Categorized | Family Care

Hiring caregivers: An agency versus an independent

By Doug Peck

Taking care of an elderly parent or relative is never an easy task. There is an endless of number of critical decisions to be made and most are made while under a considerable amount of distress. If you are helping the person either remain in his or her own home, or to move in with you, the next decision often involves what type of additional care will this person need and where will to find it?

Many people take the path of least resistance when a friend says they know someone who would be great for that, could use the work and they are very outgoing and good with people.

While hiring an independent person can work out fine sometimes, it can also be a very high-risk proposition:

•Anyone you hire is either a 1099 contractor or a W2 employee. If he or she is an employee you have to keep the appropriate records and pay all of the appropriate state and federal taxes. If they are independent, there are still federal and state guidelines to follow and you must issue a W9 at the end of the year.

•Do you know what paperwork you need to keep just to make sure they are legally eligible to work?

•As an individual you are very limited in the types of criminal background checks you can do and if they are going to drive, you are also limited in seeing their complete driving record.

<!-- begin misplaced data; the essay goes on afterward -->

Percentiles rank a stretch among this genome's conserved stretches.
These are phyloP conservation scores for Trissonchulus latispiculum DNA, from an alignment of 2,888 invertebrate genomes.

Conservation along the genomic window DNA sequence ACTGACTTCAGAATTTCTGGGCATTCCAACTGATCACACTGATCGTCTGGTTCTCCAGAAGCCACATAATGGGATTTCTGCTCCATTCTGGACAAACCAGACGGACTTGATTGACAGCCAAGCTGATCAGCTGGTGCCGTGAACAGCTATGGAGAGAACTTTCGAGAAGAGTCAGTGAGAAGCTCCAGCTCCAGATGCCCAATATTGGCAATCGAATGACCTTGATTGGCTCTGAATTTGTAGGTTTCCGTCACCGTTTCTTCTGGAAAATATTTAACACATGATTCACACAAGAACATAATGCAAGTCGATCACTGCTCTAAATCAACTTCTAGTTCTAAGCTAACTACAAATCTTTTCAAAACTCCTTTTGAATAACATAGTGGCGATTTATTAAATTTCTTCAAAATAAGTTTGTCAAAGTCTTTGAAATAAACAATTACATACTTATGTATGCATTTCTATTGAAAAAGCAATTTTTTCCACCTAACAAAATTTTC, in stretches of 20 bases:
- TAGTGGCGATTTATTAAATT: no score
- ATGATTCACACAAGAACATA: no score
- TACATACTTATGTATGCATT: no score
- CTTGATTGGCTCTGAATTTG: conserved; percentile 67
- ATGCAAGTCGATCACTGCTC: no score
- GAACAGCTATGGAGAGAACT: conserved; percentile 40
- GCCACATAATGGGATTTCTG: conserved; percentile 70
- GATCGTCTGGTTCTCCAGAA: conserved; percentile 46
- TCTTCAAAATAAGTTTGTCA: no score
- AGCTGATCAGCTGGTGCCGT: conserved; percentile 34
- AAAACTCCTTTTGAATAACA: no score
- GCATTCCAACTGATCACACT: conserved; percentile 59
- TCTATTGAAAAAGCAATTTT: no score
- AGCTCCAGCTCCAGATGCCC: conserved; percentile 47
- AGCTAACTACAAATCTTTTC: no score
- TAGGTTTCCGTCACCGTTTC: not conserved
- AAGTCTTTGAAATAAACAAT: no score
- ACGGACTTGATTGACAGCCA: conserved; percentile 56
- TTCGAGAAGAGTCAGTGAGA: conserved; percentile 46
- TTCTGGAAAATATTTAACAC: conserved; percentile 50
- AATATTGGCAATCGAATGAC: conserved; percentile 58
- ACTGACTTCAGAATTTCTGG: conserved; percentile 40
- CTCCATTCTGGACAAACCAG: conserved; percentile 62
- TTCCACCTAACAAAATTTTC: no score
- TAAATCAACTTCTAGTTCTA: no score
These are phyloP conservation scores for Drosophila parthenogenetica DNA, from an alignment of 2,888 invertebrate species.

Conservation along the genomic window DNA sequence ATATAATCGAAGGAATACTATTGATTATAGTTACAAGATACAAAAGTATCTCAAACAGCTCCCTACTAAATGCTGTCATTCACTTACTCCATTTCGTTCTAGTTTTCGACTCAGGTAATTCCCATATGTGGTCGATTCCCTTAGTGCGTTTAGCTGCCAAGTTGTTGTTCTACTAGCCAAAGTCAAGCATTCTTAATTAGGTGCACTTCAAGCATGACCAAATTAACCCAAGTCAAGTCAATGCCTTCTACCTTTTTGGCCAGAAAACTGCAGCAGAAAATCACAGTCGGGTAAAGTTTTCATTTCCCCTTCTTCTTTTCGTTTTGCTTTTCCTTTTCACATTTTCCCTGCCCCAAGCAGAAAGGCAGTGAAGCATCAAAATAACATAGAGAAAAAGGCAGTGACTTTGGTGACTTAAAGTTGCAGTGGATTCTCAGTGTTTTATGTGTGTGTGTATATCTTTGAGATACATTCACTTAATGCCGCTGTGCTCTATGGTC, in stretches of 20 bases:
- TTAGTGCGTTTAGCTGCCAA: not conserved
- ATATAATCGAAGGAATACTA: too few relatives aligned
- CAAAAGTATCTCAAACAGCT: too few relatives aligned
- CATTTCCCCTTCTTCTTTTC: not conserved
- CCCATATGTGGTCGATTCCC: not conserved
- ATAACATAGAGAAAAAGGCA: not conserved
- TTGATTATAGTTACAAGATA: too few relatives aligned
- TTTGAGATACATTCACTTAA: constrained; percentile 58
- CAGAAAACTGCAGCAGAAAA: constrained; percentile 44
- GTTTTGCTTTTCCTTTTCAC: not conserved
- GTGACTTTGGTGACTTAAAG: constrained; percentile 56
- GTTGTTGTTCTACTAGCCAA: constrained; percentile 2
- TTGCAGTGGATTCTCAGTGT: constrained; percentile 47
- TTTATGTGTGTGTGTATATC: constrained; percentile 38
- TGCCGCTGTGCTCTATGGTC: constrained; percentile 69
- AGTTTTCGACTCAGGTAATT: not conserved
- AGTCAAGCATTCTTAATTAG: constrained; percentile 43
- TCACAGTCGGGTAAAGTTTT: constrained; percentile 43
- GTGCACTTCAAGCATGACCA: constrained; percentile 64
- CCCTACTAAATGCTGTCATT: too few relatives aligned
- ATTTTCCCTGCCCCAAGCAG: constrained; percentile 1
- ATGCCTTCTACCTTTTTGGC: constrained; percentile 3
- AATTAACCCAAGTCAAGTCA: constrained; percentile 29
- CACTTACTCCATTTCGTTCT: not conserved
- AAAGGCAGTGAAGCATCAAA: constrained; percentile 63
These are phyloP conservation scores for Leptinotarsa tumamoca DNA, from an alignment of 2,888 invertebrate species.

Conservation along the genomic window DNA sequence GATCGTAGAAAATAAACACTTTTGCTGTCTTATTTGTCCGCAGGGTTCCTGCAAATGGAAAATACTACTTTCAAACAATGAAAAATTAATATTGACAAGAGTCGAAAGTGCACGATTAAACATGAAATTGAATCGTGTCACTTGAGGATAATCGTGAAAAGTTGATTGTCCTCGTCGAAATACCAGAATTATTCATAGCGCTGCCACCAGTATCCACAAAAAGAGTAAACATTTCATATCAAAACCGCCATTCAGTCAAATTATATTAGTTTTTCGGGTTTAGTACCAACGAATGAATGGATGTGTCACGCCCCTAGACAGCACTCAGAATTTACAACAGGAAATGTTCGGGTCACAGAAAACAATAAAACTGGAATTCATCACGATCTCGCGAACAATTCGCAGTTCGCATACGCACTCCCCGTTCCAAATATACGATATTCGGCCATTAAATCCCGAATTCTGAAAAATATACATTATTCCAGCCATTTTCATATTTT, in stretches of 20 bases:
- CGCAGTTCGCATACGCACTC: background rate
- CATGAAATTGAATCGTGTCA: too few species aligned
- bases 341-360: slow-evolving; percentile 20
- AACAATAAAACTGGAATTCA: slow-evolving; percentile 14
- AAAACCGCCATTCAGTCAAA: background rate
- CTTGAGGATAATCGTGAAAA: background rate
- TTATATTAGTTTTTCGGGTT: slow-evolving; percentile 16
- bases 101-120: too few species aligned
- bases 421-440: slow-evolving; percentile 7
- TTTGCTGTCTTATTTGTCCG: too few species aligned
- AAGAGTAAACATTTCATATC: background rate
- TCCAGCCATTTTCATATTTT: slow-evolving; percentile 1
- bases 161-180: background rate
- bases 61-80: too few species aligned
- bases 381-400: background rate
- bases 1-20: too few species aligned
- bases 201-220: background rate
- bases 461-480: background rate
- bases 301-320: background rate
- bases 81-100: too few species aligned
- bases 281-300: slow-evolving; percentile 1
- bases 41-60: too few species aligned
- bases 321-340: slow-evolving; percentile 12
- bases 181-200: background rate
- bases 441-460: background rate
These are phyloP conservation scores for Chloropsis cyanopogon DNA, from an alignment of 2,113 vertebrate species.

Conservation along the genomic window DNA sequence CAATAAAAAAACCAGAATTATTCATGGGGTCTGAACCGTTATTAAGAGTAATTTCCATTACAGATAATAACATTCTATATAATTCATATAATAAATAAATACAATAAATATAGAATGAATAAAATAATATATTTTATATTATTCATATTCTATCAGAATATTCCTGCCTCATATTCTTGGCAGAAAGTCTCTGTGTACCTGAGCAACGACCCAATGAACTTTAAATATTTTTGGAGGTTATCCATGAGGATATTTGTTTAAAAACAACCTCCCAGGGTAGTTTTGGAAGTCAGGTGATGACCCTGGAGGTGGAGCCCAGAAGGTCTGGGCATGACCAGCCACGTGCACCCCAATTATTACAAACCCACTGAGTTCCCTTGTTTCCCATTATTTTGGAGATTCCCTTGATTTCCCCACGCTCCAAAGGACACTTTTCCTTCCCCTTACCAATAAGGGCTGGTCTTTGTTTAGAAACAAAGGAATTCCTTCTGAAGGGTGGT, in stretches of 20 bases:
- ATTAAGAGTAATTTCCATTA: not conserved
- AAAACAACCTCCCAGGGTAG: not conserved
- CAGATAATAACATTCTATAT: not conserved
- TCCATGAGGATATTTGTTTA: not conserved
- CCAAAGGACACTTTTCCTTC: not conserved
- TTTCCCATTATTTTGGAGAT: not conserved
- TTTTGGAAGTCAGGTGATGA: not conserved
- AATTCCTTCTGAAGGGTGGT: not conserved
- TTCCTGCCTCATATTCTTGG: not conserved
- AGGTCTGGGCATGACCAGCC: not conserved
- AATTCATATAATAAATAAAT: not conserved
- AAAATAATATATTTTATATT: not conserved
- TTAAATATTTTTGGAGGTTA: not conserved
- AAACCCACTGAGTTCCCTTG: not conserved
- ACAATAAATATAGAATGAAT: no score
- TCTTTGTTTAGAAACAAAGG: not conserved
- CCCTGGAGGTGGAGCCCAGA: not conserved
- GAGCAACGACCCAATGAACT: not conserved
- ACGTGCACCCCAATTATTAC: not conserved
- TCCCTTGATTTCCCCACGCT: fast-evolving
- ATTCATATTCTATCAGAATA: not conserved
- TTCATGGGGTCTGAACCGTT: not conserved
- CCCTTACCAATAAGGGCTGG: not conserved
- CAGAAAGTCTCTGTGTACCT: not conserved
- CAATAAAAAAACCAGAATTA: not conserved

•Do you know how to assess what type of care is needed and if he or she is qualified and experienced in giving that type of care.

•Independents rarely carry any type of insurance, particularly worker’s compensation. What happens if they slip and fall while working for you on your property?

•This is probably the first time you ever hired a caregiver. Do you really know what to look for in someone to trust a loved one with? Needing a job and being a people person are not job qualifications.

•What happens when they are unable to come in to work? Do you have another person who could step in or will it be complete disruption to your routine?

Hiring an independent may look like the simplest solution but this is a major decision on your part and does require a great deal of due diligence. Using an agency can solve many of these issues but you need to meet with more than one and learn how they operate.

Get referrals because the biggest factor is trust. Meet the owner if possible and find out just how involved he or she is in all aspects of the business. Find out why he or she is in the business. Listen carefully to their story. What passion do they bring? What are their experiences? How long have they been in the area? Checking them out with either your local chamber of commerce or the Better Business Bureau is important but the bottom line is you need to feel very comfortable and trust the owner’s judgment.

Doug Peck, CSA is a Certified Senior Advisor and the owner of Seniors Helping Seniors of Metrowest. He can be reached at 508-485-1765. Visit his website at www.seniorshelpingseniors.com/metrowest. Archives of articles from previous issues can be read on fiftyplusadvocate.com.

 

 

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